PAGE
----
Thursday, November 2, 2006
On three contiguous lots, in a park-like setting with the ancient shoulders of giant rocks shrugged above ground, a huge, flat, thick lawn spreading under sky-high trees deeply encircled by flowers and rimmed with river-rocks, the house at number 1 Wawona in Camp Stephanie is a certifiable ooo-la-la discovery.
It could be the ambassador for homes there, though it has not been remodeled since 1986 when the expansion concept was carried out ingeniously, thoughtfully and much ahead of its time. Until ‘86, it had just one room on pine-heart floors, a massive river-tumbled stone fireplace and something of a kitchen. The house retains its rustic heritage while beautifully evolving into the epitome of form-meets-function.
Venerable rock-slab stairs greet visitors, drawing them past landscapes to a sort of exterior foyer, a wooden deck measuring approximately 15-by-20 feet, where people tend to linger at the door both coming and going. Enter now into the original space, the great room, which emanates comfort and solidity via the heft of refined wood construction, and the fireplace on an outer wall.
Not only is the fireplace impressively scaled, so are the smooth stones that made it. The mantle is long, the chimney thick and wide, the fire pit deep. N’er a gust shall bring ‘er down.
The ceiling contains a nearly-room-sized, high inset architecturally balancing everything. Two custom windows, nifty as all get out, fit flush to each side of the fireplace. Equal in size (around 40 inches across), each is half an arch that stands within two feet of the ceiling, meeting the floor on the square. They seem to float the weight of the fireplace within grand light and lovely views, even as the chimney enters the roof and the stone icon remains unyielding, magnetic and powerful.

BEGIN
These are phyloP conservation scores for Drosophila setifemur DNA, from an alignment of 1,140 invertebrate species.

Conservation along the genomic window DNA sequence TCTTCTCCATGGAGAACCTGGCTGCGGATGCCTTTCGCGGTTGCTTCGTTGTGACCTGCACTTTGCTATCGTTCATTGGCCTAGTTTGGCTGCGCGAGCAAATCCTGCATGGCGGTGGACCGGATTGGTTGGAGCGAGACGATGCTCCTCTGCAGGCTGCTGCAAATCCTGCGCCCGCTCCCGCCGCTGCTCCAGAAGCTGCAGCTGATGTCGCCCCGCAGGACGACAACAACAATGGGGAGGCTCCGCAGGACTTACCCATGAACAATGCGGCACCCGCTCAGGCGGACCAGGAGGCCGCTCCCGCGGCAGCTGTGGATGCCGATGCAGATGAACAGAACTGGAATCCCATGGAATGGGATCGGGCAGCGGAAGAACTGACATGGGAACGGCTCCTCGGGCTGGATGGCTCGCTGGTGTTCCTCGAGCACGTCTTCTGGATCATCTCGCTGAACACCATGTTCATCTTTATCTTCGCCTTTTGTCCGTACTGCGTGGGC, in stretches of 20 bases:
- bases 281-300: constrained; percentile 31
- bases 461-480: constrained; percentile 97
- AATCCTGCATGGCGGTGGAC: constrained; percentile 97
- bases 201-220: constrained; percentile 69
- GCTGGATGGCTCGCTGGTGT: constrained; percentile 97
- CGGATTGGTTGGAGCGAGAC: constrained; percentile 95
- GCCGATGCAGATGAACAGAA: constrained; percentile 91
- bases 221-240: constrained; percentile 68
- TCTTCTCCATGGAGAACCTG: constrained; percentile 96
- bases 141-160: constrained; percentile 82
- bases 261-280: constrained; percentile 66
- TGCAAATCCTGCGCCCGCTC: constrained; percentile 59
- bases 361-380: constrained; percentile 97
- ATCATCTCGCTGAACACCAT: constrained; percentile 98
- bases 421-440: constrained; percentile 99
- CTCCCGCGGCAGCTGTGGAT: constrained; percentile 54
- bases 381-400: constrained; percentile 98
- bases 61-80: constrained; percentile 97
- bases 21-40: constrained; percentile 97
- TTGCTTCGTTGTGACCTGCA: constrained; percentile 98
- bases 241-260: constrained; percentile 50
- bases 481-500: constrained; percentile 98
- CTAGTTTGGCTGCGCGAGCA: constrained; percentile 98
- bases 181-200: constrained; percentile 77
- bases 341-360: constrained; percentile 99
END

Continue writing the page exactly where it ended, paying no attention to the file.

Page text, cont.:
The kitchen, open to the great room, is uncluttered, designed with good looks and ease of operation. The cabinets are oak with subtle and effective use of corners, plus an appliance caddy set above one counter (all Corian). The handsome and quite rare four-burner Chambers stove has wrought iron trivets, each thick as a thumb, and cooks conveniently below the high breakfast bar while facing any company in the main room.
The second of two bedrooms is separated from the living room by wide French doors. Its window overlooks the sloping gardens of a wondrous setting, and as a study or studio, the room is hard to pass up.
Perhaps the créme-de-la-créme of the house is the master, with stunning space and light from the amalgam of a high pitched ceiling, extra wide French doors (opening to a garden seen only from that room) with big sidelights, skylights and geometrically shaped panes all designed as brilliant understudies, the light itself the star.
Such a cool bathroom is in the hall between the bedrooms. Here the iron/porcelain clawfoot is the centerpiece, with a greenhouse window above it. A deep skylight overhead directly illuminates the genuine prettiness of the layout and detailing.
Separate from the house is the garage and guesthouse.
Because it’s in probate, Eric Marsh, broker, is spokesman.
“The property consists of three lots with native rock out-cropping and mature trees, including one enormous walnut and a stunning buckeye, brilliant when in flower, stone walls and paths, rolling lawns like thick carpet and rock-lined beds with hundreds of shrubs and flowers that will share nothing but truth and beauty when in bloom.”